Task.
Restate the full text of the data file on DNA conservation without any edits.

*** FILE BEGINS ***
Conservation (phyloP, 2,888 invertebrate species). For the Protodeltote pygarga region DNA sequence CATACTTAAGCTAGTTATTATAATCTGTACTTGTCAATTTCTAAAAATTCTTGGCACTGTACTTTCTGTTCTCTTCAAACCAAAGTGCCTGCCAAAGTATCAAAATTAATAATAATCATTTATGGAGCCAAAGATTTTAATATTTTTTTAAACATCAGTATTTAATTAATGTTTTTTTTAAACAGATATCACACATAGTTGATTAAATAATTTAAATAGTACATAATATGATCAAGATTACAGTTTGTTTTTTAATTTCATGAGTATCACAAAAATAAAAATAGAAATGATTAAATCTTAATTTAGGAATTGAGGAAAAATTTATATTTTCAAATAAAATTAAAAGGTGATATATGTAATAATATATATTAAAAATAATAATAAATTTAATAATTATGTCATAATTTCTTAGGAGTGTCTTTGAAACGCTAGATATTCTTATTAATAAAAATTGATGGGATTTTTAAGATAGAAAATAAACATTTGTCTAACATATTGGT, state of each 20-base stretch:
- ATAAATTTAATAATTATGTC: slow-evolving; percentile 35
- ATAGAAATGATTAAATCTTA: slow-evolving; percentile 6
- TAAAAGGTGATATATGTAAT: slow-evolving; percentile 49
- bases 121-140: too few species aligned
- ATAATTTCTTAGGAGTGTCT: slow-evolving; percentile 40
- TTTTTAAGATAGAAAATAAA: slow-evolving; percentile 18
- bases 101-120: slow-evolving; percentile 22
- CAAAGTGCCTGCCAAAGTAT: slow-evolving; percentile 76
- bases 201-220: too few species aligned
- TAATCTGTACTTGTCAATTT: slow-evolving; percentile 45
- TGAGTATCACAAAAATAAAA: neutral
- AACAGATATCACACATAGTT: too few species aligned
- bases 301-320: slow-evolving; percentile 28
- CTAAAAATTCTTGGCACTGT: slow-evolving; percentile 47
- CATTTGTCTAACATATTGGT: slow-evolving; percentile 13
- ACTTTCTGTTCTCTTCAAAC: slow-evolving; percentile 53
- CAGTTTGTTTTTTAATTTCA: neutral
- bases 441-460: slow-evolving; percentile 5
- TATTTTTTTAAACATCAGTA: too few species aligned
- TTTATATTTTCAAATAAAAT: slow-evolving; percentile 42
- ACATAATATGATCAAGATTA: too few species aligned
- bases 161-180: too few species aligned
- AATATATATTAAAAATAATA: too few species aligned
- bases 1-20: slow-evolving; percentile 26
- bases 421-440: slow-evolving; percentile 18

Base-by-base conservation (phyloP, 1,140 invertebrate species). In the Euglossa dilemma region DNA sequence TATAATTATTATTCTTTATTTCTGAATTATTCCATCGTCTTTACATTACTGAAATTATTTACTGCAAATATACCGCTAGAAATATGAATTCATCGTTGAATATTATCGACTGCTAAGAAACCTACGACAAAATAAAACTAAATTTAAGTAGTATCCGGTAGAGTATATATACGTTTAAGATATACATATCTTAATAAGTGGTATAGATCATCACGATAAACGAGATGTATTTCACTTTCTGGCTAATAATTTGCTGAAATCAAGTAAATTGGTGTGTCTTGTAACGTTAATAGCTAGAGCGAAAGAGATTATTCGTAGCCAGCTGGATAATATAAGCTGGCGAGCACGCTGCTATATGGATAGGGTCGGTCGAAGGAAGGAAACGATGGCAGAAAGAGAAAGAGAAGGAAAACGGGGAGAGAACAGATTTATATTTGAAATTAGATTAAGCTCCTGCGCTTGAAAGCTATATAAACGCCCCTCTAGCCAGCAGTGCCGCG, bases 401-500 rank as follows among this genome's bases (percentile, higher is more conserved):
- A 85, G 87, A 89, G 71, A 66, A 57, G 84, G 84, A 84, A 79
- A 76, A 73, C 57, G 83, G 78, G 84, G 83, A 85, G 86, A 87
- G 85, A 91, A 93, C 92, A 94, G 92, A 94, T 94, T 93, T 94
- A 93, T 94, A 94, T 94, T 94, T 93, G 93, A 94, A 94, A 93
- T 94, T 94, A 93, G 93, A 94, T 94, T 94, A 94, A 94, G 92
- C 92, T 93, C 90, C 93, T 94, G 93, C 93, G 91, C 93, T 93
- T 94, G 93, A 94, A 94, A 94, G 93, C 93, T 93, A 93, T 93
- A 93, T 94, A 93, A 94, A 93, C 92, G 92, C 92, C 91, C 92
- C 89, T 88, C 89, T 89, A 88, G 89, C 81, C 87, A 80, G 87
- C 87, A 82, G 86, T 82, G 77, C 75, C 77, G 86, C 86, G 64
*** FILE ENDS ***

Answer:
Conservation (phyloP, 2,888 invertebrate species). For the Protodeltote pygarga region DNA sequence CATACTTAAGCTAGTTATTATAATCTGTACTTGTCAATTTCTAAAAATTCTTGGCACTGTACTTTCTGTTCTCTTCAAACCAAAGTGCCTGCCAAAGTATCAAAATTAATAATAATCATTTATGGAGCCAAAGATTTTAATATTTTTTTAAACATCAGTATTTAATTAATGTTTTTTTTAAACAGATATCACACATAGTTGATTAAATAATTTAAATAGTACATAATATGATCAAGATTACAGTTTGTTTTTTAATTTCATGAGTATCACAAAAATAAAAATAGAAATGATTAAATCTTAATTTAGGAATTGAGGAAAAATTTATATTTTCAAATAAAATTAAAAGGTGATATATGTAATAATATATATTAAAAATAATAATAAATTTAATAATTATGTCATAATTTCTTAGGAGTGTCTTTGAAACGCTAGATATTCTTATTAATAAAAATTGATGGGATTTTTAAGATAGAAAATAAACATTTGTCTAACATATTGGT, state of each 20-base stretch:
- ATAAATTTAATAATTATGTC: slow-evolving; percentile 35
- ATAGAAATGATTAAATCTTA: slow-evolving; percentile 6
- TAAAAGGTGATATATGTAAT: slow-evolving; percentile 49
- bases 121-140: too few species aligned
- ATAATTTCTTAGGAGTGTCT: slow-evolving; percentile 40
- TTTTTAAGATAGAAAATAAA: slow-evolving; percentile 18
- bases 101-120: slow-evolving; percentile 22
- CAAAGTGCCTGCCAAAGTAT: slow-evolving; percentile 76
- bases 201-220: too few species aligned
- TAATCTGTACTTGTCAATTT: slow-evolving; percentile 45
- TGAGTATCACAAAAATAAAA: neutral
- AACAGATATCACACATAGTT: too few species aligned
- bases 301-320: slow-evolving; percentile 28
- CTAAAAATTCTTGGCACTGT: slow-evolving; percentile 47
- CATTTGTCTAACATATTGGT: slow-evolving; percentile 13
- ACTTTCTGTTCTCTTCAAAC: slow-evolving; percentile 53
- CAGTTTGTTTTTTAATTTCA: neutral
- bases 441-460: slow-evolving; percentile 5
- TATTTTTTTAAACATCAGTA: too few species aligned
- TTTATATTTTCAAATAAAAT: slow-evolving; percentile 42
- ACATAATATGATCAAGATTA: too few species aligned
- bases 161-180: too few species aligned
- AATATATATTAAAAATAATA: too few species aligned
- bases 1-20: slow-evolving; percentile 26
- bases 421-440: slow-evolving; percentile 18

Base-by-base conservation (phyloP, 1,140 invertebrate species). In the Euglossa dilemma region DNA sequence TATAATTATTATTCTTTATTTCTGAATTATTCCATCGTCTTTACATTACTGAAATTATTTACTGCAAATATACCGCTAGAAATATGAATTCATCGTTGAATATTATCGACTGCTAAGAAACCTACGACAAAATAAAACTAAATTTAAGTAGTATCCGGTAGAGTATATATACGTTTAAGATATACATATCTTAATAAGTGGTATAGATCATCACGATAAACGAGATGTATTTCACTTTCTGGCTAATAATTTGCTGAAATCAAGTAAATTGGTGTGTCTTGTAACGTTAATAGCTAGAGCGAAAGAGATTATTCGTAGCCAGCTGGATAATATAAGCTGGCGAGCACGCTGCTATATGGATAGGGTCGGTCGAAGGAAGGAAACGATGGCAGAAAGAGAAAGAGAAGGAAAACGGGGAGAGAACAGATTTATATTTGAAATTAGATTAAGCTCCTGCGCTTGAAAGCTATATAAACGCCCCTCTAGCCAGCAGTGCCGCG, bases 401-500 rank as follows among this genome's bases (percentile, higher is more conserved):
- A 85, G 87, A 89, G 71, A 66, A 57, G 84, G 84, A 84, A 79
- A 76, A 73, C 57, G 83, G 78, G 84, G 83, A 85, G 86, A 87
- G 85, A 91, A 93, C 92, A 94, G 92, A 94, T 94, T 93, T 94
- A 93, T 94, A 94, T 94, T 94, T 93, G 93, A 94, A 94, A 93
- T 94, T 94, A 93, G 93, A 94, T 94, T 94, A 94, A 94, G 92
- C 92, T 93, C 90, C 93, T 94, G 93, C 93, G 91, C 93, T 93
- T 94, G 93, A 94, A 94, A 94, G 93, C 93, T 93, A 93, T 93
- A 93, T 94, A 93, A 94, A 93, C 92, G 92, C 92, C 91, C 92
- C 89, T 88, C 89, T 89, A 88, G 89, C 81, C 87, A 80, G 87
- C 87, A 82, G 86, T 82, G 77, C 75, C 77, G 86, C 86, G 64